Boston city councilors are pushing to ban the use of facial-recognition technology by the city, as well as adopt rules to govern surveillance and information-sharing between school authorities and the police.
One measure, put forth by Councilors Michelle Wu and Ricardo Arroyo, would make it illegal for local authorities to obtain or use a face-surveillance system, to use information derived from such a system, or to enter into a third-party agreement for surveilling faces.
The measure would allow law enforcement to use evidence generated by a face-surveillance system in the investigation of a specific crime.
The city does not currently use facial-recognition software, Mayor Martin J. Walsh’s office said, meaning that the proposal would not change existing practice.
But according to Arroyo, a forthcoming update of the city’s surveillance technology could include facial-recognition components. Arroyo and Wu said such technology can generate false matches. They are also concerned that the technology is less accurate when it comes to identifying people of color.
“It furthers racial inequity,” Arroyo said.
Other cities in the state, including Somerville and Springfield, have banned face surveillance, according to Wu and Arroyo. On the federal level, US Senator Ed Markey, a Massachusetts Democrat, has expressed civil liberties and privacy concerns about a company’s facial-recognition app.
Kade Crockford, director of the Technology for Liberty Program at the ACLU of Massachusetts, supported a ban, saying the council should act quickly “to keep everyone safe and free.”
“Strong privacy protections and surveillance oversight are vital to engendering public trust, which is essential to an effective fight against this [coronavirus] pandemic," Crockford said in a statement. “But we also need to make sure that, when we’ve made it past this crisis, our communities are not transformed into places we don’t want to live in. Face surveillance poses unprecedented threats to our civil rights and civil liberties.”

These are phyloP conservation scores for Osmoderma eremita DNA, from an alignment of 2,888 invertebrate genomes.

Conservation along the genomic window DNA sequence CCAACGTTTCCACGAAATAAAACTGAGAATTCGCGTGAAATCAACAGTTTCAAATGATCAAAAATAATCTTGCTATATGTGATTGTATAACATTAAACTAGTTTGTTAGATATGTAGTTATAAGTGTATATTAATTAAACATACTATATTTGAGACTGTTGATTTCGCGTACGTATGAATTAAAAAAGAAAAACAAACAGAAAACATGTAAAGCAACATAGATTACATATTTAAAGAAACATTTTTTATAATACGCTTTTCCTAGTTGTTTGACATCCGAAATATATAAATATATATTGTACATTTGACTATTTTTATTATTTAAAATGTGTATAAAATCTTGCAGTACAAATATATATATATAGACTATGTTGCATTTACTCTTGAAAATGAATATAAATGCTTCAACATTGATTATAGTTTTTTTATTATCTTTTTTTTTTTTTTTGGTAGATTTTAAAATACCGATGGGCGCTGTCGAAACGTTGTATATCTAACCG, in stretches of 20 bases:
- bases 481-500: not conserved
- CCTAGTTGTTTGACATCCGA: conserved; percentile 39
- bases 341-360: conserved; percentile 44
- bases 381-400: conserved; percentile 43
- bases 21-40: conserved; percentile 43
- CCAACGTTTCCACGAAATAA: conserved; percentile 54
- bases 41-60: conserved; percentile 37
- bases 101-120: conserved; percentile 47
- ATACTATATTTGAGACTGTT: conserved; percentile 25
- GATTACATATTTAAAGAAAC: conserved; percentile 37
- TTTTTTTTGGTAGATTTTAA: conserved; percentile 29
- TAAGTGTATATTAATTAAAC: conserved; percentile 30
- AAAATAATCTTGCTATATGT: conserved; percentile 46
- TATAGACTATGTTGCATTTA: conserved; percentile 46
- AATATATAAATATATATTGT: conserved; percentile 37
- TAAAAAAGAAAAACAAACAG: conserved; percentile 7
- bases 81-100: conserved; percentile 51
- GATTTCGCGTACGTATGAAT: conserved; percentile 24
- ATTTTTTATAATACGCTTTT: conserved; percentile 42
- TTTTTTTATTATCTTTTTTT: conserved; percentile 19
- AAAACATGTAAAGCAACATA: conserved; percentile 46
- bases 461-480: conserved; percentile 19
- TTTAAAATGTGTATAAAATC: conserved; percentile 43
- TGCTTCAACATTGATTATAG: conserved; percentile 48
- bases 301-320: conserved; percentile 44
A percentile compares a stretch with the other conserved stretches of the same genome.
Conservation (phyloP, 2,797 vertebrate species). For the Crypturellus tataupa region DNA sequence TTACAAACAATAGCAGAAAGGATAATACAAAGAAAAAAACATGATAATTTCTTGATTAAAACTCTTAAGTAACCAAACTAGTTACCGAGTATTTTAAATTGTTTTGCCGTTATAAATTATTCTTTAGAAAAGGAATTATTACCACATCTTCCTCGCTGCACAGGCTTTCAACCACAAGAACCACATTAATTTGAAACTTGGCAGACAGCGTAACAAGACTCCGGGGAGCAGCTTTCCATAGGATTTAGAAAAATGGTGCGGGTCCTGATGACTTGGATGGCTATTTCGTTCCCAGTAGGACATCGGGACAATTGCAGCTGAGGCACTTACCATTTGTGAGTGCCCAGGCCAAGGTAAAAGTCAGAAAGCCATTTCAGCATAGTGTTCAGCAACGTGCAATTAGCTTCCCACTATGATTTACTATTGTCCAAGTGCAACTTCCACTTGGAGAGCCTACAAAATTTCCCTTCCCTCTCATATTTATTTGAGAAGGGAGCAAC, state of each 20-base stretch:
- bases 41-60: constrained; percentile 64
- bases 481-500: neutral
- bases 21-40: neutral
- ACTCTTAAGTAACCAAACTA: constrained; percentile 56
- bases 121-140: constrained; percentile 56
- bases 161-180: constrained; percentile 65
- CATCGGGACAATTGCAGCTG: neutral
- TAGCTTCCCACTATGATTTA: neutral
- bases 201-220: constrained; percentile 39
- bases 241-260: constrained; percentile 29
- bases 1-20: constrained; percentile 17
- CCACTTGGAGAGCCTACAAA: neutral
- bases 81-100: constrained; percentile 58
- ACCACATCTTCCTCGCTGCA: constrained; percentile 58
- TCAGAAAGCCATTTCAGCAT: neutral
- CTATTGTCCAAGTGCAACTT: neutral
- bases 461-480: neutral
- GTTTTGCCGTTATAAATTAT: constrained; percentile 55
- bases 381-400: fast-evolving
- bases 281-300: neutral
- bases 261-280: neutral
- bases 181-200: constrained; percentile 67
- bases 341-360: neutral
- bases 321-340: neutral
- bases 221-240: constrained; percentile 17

In a separate proposal, councilors seek to require the mayor to submit to the council for its review and approval a policy for each department that uses surveillance technology. Such a policy would detail the purposes of the technology, allowed and prohibited uses, who can access the data collected, and data-sharing protocols. Exemptions would include cameras installed in or on police vehicles.
The measure also details parameters for what kind of information school district officials could share with law enforcement: The schools could share student data in cases of serious violence and credible safety threats, or if a student possessed guns or drugs, excluding marijuana, nicotine, and alcohol. The measure would prohibit the sharing of certain information from student reports, including immigration status, ethnicity, neighborhood of residence, languages spoken, and suspected gang affiliation.
Wu said trust forms the foundation of public health and safety and that it’s important to codify when information can and cannot be shared.
“We need transparency and accountability when it comes to that,” she said.
Under the proposal, a community board would be formed to oversee the school district’s information-sharing policy.
In March, authorities outlined a proposal that was intended to clarify the protocols for handling student information and help Boston Public Schools officials respond to requests from the police.
At the time, Superintendent Brenda Cassellius was asked about the planned changes: “There’s going to be a bright line between what is and what is not shared," she said.
On Tuesday, Arroyo said questions remain regarding the criteria for sharing information.
In an e-mail, Jessica Ridlen, a spokeswoman for Boston Public Schools, said the School Committee and Cassellius are “committed to ensuring the privacy of its students’ information and their safety and security in school.”
"We believe these two policies will meet the intentions of the proposed ordinance and look forward to continuing to work with the City Council to address our shared goals,” Ridlen said.
It was revealed earlier this year that city agencies had shared information about students more than 100 times from 2014 to 2018 with a Boston-area intelligence-sharing network that includes an agent from the Department of Homeland Security, which oversees Immigration and Customs Enforcement.
Both the proposed facial-recognition ban and the surveillance and information-sharing policy are slated to be discussed at Wednesday’s City Council meeting. Walsh’s office is reviewing both proposals.